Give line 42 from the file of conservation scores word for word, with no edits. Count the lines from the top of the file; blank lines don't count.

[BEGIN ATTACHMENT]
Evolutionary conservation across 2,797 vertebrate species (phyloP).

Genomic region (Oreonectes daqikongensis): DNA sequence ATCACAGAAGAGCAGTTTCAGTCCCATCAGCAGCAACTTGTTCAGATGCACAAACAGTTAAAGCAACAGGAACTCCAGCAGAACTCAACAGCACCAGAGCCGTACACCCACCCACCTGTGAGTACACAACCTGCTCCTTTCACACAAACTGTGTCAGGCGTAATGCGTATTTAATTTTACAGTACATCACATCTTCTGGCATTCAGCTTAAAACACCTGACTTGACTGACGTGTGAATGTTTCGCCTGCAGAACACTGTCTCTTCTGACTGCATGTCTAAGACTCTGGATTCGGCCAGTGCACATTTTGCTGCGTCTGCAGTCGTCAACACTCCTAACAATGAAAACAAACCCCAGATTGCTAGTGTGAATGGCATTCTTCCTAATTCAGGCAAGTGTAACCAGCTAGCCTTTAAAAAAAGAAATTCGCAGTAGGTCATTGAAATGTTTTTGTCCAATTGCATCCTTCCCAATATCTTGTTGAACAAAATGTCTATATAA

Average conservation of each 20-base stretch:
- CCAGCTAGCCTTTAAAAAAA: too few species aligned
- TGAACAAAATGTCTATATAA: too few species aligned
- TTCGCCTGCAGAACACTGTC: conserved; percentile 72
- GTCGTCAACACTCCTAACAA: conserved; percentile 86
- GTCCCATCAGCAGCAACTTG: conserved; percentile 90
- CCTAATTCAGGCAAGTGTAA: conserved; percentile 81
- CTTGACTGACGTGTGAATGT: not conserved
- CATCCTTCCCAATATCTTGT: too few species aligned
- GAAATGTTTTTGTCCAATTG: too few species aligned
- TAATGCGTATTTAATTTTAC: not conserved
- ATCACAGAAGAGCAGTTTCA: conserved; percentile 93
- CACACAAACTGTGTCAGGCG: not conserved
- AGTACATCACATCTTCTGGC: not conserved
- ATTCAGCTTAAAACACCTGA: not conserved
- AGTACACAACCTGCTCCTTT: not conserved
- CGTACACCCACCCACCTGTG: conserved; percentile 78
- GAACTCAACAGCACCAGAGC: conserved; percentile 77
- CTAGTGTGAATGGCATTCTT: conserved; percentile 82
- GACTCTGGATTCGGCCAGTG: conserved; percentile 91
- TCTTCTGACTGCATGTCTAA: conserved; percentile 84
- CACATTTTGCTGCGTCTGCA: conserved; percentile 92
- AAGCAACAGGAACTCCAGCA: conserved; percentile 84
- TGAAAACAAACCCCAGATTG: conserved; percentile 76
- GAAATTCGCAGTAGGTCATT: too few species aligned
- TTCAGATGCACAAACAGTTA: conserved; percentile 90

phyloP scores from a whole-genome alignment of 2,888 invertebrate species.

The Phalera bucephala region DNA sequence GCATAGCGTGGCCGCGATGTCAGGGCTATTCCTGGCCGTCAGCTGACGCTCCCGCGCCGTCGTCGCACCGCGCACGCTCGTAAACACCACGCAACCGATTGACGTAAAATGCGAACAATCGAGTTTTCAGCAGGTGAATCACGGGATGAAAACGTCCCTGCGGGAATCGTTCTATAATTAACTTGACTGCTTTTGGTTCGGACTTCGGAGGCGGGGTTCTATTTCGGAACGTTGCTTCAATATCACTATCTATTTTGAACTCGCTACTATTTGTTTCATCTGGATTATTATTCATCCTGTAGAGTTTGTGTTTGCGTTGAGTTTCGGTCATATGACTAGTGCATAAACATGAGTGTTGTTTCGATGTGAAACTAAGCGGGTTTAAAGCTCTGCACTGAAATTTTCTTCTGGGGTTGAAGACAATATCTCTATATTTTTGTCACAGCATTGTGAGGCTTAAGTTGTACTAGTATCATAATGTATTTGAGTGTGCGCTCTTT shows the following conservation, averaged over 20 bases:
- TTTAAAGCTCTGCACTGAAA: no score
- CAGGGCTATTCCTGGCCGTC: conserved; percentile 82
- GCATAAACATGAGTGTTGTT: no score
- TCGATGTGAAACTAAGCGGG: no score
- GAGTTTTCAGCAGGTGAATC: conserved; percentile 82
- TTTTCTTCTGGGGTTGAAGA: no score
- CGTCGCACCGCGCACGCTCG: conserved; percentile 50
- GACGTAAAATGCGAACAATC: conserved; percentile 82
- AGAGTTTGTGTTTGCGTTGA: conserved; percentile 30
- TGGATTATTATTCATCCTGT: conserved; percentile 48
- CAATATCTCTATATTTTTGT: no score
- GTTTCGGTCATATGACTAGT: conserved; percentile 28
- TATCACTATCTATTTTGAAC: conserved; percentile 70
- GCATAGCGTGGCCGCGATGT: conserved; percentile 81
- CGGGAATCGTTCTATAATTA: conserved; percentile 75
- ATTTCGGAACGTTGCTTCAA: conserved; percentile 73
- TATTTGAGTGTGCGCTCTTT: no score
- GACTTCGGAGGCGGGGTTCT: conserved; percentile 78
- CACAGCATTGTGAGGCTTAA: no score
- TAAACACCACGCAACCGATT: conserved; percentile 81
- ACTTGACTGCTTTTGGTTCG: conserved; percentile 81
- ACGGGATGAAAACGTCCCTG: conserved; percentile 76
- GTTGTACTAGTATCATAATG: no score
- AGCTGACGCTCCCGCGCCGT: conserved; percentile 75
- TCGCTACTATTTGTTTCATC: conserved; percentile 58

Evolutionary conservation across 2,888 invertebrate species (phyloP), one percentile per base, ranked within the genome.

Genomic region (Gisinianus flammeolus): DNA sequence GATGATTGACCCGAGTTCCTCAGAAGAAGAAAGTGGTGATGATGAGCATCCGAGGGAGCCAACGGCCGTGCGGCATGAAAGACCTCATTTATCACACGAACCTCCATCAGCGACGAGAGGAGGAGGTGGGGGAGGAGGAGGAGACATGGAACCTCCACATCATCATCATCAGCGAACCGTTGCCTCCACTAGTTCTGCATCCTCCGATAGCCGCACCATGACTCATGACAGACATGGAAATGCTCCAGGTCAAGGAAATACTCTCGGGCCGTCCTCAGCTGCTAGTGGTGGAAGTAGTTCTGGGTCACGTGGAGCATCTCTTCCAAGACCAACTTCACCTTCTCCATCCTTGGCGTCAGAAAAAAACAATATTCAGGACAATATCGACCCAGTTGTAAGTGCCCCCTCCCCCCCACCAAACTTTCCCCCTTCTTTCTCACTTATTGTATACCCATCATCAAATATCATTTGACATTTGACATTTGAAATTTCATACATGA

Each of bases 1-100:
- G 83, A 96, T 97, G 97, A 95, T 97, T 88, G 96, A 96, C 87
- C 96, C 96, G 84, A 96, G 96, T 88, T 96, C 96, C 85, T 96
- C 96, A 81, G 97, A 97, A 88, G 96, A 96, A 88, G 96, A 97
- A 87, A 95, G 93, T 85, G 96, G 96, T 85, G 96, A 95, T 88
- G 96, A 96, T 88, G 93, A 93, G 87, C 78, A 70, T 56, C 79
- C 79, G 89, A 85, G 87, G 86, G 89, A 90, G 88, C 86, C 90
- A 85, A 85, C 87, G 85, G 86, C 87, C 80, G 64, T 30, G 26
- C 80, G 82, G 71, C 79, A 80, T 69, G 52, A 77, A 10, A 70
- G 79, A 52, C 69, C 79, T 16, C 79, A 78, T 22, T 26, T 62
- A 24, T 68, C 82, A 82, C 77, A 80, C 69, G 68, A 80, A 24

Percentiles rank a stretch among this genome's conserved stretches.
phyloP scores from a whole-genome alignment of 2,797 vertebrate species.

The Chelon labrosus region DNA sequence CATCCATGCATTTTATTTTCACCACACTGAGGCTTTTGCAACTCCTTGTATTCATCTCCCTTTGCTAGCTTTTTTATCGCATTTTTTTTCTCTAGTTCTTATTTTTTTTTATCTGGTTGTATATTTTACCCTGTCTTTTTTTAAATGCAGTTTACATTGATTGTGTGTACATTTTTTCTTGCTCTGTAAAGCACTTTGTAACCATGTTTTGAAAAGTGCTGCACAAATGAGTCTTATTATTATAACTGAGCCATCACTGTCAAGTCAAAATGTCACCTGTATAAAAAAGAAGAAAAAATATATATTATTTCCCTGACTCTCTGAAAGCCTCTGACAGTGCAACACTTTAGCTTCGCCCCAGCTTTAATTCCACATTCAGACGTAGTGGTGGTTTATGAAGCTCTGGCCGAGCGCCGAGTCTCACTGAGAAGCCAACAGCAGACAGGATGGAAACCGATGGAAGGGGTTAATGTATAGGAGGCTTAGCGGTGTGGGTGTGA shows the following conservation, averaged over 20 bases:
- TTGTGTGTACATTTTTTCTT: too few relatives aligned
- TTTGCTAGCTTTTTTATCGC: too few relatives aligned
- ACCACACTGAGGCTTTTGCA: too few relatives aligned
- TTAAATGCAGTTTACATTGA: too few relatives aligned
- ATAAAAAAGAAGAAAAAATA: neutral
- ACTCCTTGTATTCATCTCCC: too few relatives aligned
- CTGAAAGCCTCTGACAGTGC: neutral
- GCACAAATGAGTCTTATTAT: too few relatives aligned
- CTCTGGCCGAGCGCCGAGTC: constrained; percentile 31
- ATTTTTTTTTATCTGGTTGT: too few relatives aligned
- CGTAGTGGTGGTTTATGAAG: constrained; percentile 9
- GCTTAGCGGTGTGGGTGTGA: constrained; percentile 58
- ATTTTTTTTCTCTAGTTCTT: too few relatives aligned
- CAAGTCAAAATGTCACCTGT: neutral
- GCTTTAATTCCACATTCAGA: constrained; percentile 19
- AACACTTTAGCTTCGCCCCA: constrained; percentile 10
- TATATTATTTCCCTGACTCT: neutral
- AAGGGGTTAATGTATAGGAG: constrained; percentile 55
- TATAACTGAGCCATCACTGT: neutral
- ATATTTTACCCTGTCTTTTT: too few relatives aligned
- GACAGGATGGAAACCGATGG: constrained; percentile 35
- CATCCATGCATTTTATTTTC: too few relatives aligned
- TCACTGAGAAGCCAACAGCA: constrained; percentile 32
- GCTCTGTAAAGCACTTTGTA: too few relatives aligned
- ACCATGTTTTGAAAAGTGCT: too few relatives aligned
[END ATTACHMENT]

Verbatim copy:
- GTTTCGGTCATATGACTAGT: conserved; percentile 28